Penn Center for AIDS Research

News Archive

The Penn CFAR News Archive contains news that features Penn CFAR investigators, CAB members, and cutting edge AIDS research.


Bridgette Brawner, Anne Teitelman, and Loretta Jemmott publish on Personalized Biobehavioral HIV Prevention for Women and Adolescent Girls (10/15/13)

Bridget Brawner

In May 2013 the Penn CFAR hosted a symposium entitled "A Biobehavioral Approach to HIV Management and Prevention Among Adolescents and Young Women." As an outcome of that meeting, Drs. Bridgette Brawner, Anne Teitelman, Loretta Jemmott, and graduate student Amanda Bevilacqua published an article in Global Advances in Health and Medicine on "Personalized Biobehavioral HIV Prevention for Women and Adolescent Girls."

Read the article...


Changchun Liu and Haim Bau, Penn CFAR Developmental Pilot recipients, develop low-cost plasma separation device for point-of-care HIV testing (10/15/13)

Collection Device

When testing for some infectious diseases, doctors need to look for viruses lurking in blood plasma. In a new study, researchers report a 1.5-inch-tall filtration device that separates plasma from blood cells at larger sample volumes than other low-cost devices can handle (Anal. Chem. 2013, DOI: 10.1021/ac402459h). The filter system could serve as a component of a point-of-care device for monitoring viral loads in HIV patients, the researchers say.

View their paper published in Analytical Chemistry


Michael Blank publishes study on nursing interventions in mentally ill people with HIV (10/11/13)

Michael Blank

Having trained nurses follow up on medication use with mentally ill patients who are HIV positive was effective both at improving the patients’ quality of life and biological markers for the human immunodeficiency virus, according to a new study from researchers at the University of Pennsylvania.



Henry Kranzler named Director of Penn's Center for Addictions Studies (9/17/13)

Henry Kranzler

Henry R. Kranzler, a professor of psychiatry at the Perelman School of Medicine at the University of Pennsylvania whose work has contributed to the identification of genetic risk factors and pharmacological treatments for drug and alcohol dependence, has been named the director of Penn's Center for Studies of Addiction.



Doreen Ramogola-Masire receives the American Society for Clinical Pathology's 2013 Patient Advocate Award (9/10/13)

Doreen Ramogola-Masire4

Dr. Doreen Ramogola-Masire, Clinical Associate Professor of Obstetrics and Gynecology, and Country Director of the Botswana-UPenn Partnership, receives the American Society for Clinical Pathology 2013 ASCP Patient's Advocate Award for her contributions in developing and evaluating novel approaches to preventing cervical cancer and improving patient care in Botswana. Dr. Ramogola-Masire is a previous recipient of a CFAR Developmental Pilot grant to study the "Epidemiology of HPV Infection in HIV-infected Women with Precancerous Cervical Lesions in Botswana", and has published widely on Womens' Health and Cervical Cancer in high HIV prevalence Botswana women.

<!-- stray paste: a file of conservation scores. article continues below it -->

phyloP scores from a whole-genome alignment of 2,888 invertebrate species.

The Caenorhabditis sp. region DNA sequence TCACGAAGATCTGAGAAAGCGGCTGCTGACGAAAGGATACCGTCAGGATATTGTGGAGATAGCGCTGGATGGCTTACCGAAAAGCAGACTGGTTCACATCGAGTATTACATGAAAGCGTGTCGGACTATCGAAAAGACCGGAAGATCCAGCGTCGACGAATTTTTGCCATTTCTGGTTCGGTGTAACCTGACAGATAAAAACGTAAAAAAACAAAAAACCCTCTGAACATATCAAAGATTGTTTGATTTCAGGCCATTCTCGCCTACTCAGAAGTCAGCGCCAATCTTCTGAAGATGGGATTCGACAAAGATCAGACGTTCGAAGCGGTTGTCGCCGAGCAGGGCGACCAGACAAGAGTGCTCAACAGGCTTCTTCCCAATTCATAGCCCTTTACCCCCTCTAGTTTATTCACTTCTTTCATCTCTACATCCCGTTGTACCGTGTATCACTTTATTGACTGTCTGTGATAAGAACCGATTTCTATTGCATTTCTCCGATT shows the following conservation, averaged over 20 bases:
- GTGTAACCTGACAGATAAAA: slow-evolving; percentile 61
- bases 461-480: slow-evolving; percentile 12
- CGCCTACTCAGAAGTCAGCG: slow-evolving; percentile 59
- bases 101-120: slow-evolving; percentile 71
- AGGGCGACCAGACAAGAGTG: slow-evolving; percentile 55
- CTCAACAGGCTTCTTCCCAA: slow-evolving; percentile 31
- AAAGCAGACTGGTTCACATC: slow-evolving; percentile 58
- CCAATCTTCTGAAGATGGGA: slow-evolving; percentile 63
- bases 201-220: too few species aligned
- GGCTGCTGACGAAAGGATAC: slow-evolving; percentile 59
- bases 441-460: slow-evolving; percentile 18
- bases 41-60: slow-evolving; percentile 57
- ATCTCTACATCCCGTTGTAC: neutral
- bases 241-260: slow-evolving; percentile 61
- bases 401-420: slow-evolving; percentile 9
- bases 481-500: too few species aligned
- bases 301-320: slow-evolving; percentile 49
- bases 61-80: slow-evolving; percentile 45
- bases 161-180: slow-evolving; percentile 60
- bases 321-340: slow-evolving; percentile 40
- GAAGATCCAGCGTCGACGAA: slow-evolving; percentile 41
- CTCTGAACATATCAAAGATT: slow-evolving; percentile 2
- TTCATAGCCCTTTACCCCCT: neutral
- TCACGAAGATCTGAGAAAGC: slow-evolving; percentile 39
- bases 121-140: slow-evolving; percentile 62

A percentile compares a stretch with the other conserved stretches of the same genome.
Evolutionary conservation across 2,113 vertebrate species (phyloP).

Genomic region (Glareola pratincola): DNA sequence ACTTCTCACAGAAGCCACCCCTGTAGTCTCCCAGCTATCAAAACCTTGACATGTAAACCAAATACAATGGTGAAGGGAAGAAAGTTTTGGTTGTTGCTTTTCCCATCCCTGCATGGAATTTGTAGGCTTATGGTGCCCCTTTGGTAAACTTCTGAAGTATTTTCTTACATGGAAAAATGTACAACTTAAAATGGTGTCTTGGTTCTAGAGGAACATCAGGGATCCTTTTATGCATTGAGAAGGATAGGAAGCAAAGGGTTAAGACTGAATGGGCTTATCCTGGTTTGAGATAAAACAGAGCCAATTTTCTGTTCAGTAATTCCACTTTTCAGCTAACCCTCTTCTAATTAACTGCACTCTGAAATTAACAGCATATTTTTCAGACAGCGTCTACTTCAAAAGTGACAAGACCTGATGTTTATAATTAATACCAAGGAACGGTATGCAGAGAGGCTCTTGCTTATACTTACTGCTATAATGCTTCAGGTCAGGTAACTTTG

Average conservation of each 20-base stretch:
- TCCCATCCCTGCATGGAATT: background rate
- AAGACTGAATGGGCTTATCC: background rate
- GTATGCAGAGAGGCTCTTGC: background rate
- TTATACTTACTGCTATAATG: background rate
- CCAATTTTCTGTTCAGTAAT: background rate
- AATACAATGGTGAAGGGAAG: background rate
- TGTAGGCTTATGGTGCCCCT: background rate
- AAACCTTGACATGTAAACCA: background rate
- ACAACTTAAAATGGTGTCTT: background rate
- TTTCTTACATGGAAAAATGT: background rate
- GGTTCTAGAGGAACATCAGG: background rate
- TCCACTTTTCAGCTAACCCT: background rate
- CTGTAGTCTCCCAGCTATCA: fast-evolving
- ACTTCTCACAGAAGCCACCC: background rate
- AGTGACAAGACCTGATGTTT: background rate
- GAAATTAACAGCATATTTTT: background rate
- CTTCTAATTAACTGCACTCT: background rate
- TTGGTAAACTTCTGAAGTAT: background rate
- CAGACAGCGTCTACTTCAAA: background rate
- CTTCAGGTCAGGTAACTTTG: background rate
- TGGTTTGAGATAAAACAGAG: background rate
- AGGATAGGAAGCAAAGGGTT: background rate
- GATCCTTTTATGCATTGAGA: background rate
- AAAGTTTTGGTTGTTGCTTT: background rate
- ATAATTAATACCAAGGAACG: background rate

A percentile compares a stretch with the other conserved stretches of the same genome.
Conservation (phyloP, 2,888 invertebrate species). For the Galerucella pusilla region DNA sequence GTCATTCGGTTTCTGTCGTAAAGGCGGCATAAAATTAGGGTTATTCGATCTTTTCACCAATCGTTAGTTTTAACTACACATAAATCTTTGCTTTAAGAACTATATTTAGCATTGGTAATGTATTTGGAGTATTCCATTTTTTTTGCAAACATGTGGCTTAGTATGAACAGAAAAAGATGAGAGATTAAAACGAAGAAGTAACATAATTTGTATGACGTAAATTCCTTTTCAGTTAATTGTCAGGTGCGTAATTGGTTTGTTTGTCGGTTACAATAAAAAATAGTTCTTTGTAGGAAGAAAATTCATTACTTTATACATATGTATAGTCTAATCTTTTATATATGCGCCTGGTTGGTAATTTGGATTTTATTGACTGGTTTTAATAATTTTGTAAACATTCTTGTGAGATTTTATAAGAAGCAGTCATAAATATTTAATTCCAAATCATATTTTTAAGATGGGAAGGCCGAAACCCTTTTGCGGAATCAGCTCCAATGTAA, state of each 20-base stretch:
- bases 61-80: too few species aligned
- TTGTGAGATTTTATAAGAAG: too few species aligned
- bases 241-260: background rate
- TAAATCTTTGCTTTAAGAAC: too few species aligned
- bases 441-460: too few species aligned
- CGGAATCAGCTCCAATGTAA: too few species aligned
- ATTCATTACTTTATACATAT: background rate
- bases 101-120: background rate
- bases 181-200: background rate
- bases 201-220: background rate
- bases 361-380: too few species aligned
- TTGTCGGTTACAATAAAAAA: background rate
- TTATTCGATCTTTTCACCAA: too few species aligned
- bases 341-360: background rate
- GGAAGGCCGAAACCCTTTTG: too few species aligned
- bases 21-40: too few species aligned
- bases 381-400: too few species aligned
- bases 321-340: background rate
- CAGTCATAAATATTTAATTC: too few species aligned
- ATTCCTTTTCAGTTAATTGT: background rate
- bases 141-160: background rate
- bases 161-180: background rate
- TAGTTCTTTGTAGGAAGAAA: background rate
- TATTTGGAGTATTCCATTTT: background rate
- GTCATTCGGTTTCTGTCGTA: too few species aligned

Baligh Yehia attends White House briefing on the Affordable Care Act and the LGBT community (9/12/13)

Baligh Yehia at LGBT Summitt

The Affordable Care Act could truly transform the health and well-being of the LGBT community for generations to come, and the upcoming open enrollment period in the Health Insurance Marketplace,—from October 2013 to March 2014,—provides an important opportunity to get folks enrolled.

That's why the White House Office of Public Engagement and the U.S. Department of Health and Human Services are teaming up to host a Briefing on Obamacare and the LGBT Community, this Thursday, September 12th. The event will include remarks by Senior Advisor Valerie Jarrett and HHS Secretary Kathleen Sebelius, as well as an exciting presentation of important new research on how LGBT communities perceive and access health care, and suggested messaging strategies for reaching key sub-communities.



Baligh Yehia awarded ICAAC Young Investigator Award by the American Society for Microbiology (9/1/13)

Baligh Yehia

Baligh Yehia, M.D., M.P.P., M.S.H.P., Department of Medicine at the University of Pennsylvania and Philadelphia Veterans Affairs Center for Health Equity Research and Promotion (CHERP), has received a 2013 ICAAC Young Investigator Award for his innovative work and leadership in the field of HIV health services and quality research. His teaching and scholarship focus on health outcomes of individuals living with chronic viral diseases and policies that affect those outcomes.



Rick Bushman's study on how viruses in gut bacteria change over time published in PNAS (7/31/13)

Rick Bushman

By closely following and analyzing the virome of one individual over two-and-a-half years, researchers from the Perelman School of Medicine at the University of Pennsylvania, led by professor of Microbiology Frederic D. Bushman, Ph.D., have uncovered some important new insights on how a viral population can change and evolve – and why the virome of one person can vary so greatly from that of another. The evolution and variety of the virome can affect susceptibility and resistance to disease among individuals, along with variable effectiveness of drugs.

Their work was published in the Proceedings of the National Academy of Sciences.



Baligh Yehia's study on HIV+ transgender people featured in Penn Medicine (5/31/13)

Baligh Yehia